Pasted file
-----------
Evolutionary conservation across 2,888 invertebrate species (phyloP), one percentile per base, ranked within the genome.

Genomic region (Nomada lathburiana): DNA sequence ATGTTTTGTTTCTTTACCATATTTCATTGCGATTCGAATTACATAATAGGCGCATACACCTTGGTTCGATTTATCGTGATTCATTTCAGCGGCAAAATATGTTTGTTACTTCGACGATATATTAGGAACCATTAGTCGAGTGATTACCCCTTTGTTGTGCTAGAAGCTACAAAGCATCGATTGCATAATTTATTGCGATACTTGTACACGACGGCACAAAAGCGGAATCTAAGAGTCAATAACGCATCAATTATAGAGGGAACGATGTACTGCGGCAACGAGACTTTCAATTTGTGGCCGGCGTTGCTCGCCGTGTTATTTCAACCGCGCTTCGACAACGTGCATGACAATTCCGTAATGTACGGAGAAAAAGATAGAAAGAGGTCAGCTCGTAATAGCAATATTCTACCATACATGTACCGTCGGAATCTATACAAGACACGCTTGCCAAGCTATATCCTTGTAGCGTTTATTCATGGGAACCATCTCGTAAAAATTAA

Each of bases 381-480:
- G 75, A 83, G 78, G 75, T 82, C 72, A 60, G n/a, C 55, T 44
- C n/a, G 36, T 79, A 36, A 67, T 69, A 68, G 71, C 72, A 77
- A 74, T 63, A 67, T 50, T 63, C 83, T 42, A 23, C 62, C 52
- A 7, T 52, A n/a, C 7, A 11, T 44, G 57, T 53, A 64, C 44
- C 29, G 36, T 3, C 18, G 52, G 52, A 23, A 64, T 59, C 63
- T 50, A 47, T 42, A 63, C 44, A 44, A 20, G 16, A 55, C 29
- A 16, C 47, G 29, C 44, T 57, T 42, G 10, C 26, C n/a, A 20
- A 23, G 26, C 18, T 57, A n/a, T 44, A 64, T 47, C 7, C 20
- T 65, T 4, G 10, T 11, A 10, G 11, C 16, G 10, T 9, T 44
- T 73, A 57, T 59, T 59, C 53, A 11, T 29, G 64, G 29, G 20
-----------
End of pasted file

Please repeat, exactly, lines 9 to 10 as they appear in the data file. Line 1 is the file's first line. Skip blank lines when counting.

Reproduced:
- T 50, A 47, T 42, A 63, C 44, A 44, A 20, G 16, A 55, C 29
- A 16, C 47, G 29, C 44, T 57, T 42, G 10, C 26, C n/a, A 20